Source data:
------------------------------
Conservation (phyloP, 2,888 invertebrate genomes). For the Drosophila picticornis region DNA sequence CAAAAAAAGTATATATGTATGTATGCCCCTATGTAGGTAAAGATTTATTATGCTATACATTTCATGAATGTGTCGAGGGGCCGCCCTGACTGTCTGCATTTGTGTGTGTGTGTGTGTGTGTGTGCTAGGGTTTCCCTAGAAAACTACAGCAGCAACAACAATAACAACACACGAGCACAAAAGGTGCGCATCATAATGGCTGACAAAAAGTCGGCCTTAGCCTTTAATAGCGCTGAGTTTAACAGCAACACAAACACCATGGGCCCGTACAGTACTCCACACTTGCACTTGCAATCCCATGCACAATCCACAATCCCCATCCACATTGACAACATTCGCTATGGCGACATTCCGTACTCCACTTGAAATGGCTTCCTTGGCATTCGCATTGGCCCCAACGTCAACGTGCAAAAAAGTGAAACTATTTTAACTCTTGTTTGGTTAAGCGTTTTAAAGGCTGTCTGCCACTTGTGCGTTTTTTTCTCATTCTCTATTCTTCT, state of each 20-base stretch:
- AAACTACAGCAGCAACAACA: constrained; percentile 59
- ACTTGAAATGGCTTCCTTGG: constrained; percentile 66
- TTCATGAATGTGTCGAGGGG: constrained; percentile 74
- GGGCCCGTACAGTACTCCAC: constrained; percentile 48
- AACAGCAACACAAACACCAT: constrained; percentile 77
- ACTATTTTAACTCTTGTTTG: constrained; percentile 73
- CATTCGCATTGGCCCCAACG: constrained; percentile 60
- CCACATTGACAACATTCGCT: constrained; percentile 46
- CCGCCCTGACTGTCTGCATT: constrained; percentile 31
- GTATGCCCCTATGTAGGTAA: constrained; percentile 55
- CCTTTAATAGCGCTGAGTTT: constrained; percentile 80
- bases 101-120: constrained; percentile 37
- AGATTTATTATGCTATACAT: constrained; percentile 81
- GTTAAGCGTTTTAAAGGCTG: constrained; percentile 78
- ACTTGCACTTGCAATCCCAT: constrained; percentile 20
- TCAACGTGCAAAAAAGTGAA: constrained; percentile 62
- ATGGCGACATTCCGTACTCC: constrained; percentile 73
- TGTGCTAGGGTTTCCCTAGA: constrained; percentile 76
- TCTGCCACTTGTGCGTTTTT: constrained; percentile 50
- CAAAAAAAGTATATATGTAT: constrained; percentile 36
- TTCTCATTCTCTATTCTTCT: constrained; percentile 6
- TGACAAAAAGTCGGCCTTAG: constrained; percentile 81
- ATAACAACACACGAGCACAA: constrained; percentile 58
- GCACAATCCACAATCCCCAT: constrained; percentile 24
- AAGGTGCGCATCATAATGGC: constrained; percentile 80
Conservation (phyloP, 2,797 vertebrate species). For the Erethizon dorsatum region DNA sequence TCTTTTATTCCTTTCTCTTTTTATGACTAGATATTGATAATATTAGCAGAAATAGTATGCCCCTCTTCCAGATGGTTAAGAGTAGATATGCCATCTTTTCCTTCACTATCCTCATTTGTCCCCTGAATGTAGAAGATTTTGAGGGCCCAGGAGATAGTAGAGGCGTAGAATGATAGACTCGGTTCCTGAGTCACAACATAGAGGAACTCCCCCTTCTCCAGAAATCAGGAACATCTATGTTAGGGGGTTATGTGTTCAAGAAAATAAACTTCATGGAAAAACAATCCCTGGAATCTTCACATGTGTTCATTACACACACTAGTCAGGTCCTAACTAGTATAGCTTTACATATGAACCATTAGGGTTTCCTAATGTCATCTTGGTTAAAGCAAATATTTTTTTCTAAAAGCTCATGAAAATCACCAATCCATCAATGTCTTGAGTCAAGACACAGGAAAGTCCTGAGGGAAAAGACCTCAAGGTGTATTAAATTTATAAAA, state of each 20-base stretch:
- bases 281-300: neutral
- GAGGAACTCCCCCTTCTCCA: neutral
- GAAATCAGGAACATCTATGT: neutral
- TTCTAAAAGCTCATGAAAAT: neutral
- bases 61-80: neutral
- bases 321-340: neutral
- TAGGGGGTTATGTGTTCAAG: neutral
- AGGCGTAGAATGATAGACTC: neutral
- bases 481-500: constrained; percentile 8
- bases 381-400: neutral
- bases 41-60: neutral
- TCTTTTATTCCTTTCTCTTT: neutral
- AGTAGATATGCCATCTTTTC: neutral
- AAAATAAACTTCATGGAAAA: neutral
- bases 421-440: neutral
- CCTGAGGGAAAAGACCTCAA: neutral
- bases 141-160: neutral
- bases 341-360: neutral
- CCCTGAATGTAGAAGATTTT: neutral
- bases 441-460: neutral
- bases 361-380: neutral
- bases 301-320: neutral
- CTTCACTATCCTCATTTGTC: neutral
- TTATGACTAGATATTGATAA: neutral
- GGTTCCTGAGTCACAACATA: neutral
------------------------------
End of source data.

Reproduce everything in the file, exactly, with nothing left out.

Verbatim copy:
Conservation (phyloP, 2,888 invertebrate genomes). For the Drosophila picticornis region DNA sequence CAAAAAAAGTATATATGTATGTATGCCCCTATGTAGGTAAAGATTTATTATGCTATACATTTCATGAATGTGTCGAGGGGCCGCCCTGACTGTCTGCATTTGTGTGTGTGTGTGTGTGTGTGTGCTAGGGTTTCCCTAGAAAACTACAGCAGCAACAACAATAACAACACACGAGCACAAAAGGTGCGCATCATAATGGCTGACAAAAAGTCGGCCTTAGCCTTTAATAGCGCTGAGTTTAACAGCAACACAAACACCATGGGCCCGTACAGTACTCCACACTTGCACTTGCAATCCCATGCACAATCCACAATCCCCATCCACATTGACAACATTCGCTATGGCGACATTCCGTACTCCACTTGAAATGGCTTCCTTGGCATTCGCATTGGCCCCAACGTCAACGTGCAAAAAAGTGAAACTATTTTAACTCTTGTTTGGTTAAGCGTTTTAAAGGCTGTCTGCCACTTGTGCGTTTTTTTCTCATTCTCTATTCTTCT, state of each 20-base stretch:
- AAACTACAGCAGCAACAACA: constrained; percentile 59
- ACTTGAAATGGCTTCCTTGG: constrained; percentile 66
- TTCATGAATGTGTCGAGGGG: constrained; percentile 74
- GGGCCCGTACAGTACTCCAC: constrained; percentile 48
- AACAGCAACACAAACACCAT: constrained; percentile 77
- ACTATTTTAACTCTTGTTTG: constrained; percentile 73
- CATTCGCATTGGCCCCAACG: constrained; percentile 60
- CCACATTGACAACATTCGCT: constrained; percentile 46
- CCGCCCTGACTGTCTGCATT: constrained; percentile 31
- GTATGCCCCTATGTAGGTAA: constrained; percentile 55
- CCTTTAATAGCGCTGAGTTT: constrained; percentile 80
- bases 101-120: constrained; percentile 37
- AGATTTATTATGCTATACAT: constrained; percentile 81
- GTTAAGCGTTTTAAAGGCTG: constrained; percentile 78
- ACTTGCACTTGCAATCCCAT: constrained; percentile 20
- TCAACGTGCAAAAAAGTGAA: constrained; percentile 62
- ATGGCGACATTCCGTACTCC: constrained; percentile 73
- TGTGCTAGGGTTTCCCTAGA: constrained; percentile 76
- TCTGCCACTTGTGCGTTTTT: constrained; percentile 50
- CAAAAAAAGTATATATGTAT: constrained; percentile 36
- TTCTCATTCTCTATTCTTCT: constrained; percentile 6
- TGACAAAAAGTCGGCCTTAG: constrained; percentile 81
- ATAACAACACACGAGCACAA: constrained; percentile 58
- GCACAATCCACAATCCCCAT: constrained; percentile 24
- AAGGTGCGCATCATAATGGC: constrained; percentile 80
Conservation (phyloP, 2,797 vertebrate species). For the Erethizon dorsatum region DNA sequence TCTTTTATTCCTTTCTCTTTTTATGACTAGATATTGATAATATTAGCAGAAATAGTATGCCCCTCTTCCAGATGGTTAAGAGTAGATATGCCATCTTTTCCTTCACTATCCTCATTTGTCCCCTGAATGTAGAAGATTTTGAGGGCCCAGGAGATAGTAGAGGCGTAGAATGATAGACTCGGTTCCTGAGTCACAACATAGAGGAACTCCCCCTTCTCCAGAAATCAGGAACATCTATGTTAGGGGGTTATGTGTTCAAGAAAATAAACTTCATGGAAAAACAATCCCTGGAATCTTCACATGTGTTCATTACACACACTAGTCAGGTCCTAACTAGTATAGCTTTACATATGAACCATTAGGGTTTCCTAATGTCATCTTGGTTAAAGCAAATATTTTTTTCTAAAAGCTCATGAAAATCACCAATCCATCAATGTCTTGAGTCAAGACACAGGAAAGTCCTGAGGGAAAAGACCTCAAGGTGTATTAAATTTATAAAA, state of each 20-base stretch:
- bases 281-300: neutral
- GAGGAACTCCCCCTTCTCCA: neutral
- GAAATCAGGAACATCTATGT: neutral
- TTCTAAAAGCTCATGAAAAT: neutral
- bases 61-80: neutral
- bases 321-340: neutral
- TAGGGGGTTATGTGTTCAAG: neutral
- AGGCGTAGAATGATAGACTC: neutral
- bases 481-500: constrained; percentile 8
- bases 381-400: neutral
- bases 41-60: neutral
- TCTTTTATTCCTTTCTCTTT: neutral
- AGTAGATATGCCATCTTTTC: neutral
- AAAATAAACTTCATGGAAAA: neutral
- bases 421-440: neutral
- CCTGAGGGAAAAGACCTCAA: neutral
- bases 141-160: neutral
- bases 341-360: neutral
- CCCTGAATGTAGAAGATTTT: neutral
- bases 441-460: neutral
- bases 361-380: neutral
- bases 301-320: neutral
- CTTCACTATCCTCATTTGTC: neutral
- TTATGACTAGATATTGATAA: neutral
- GGTTCCTGAGTCACAACATA: neutral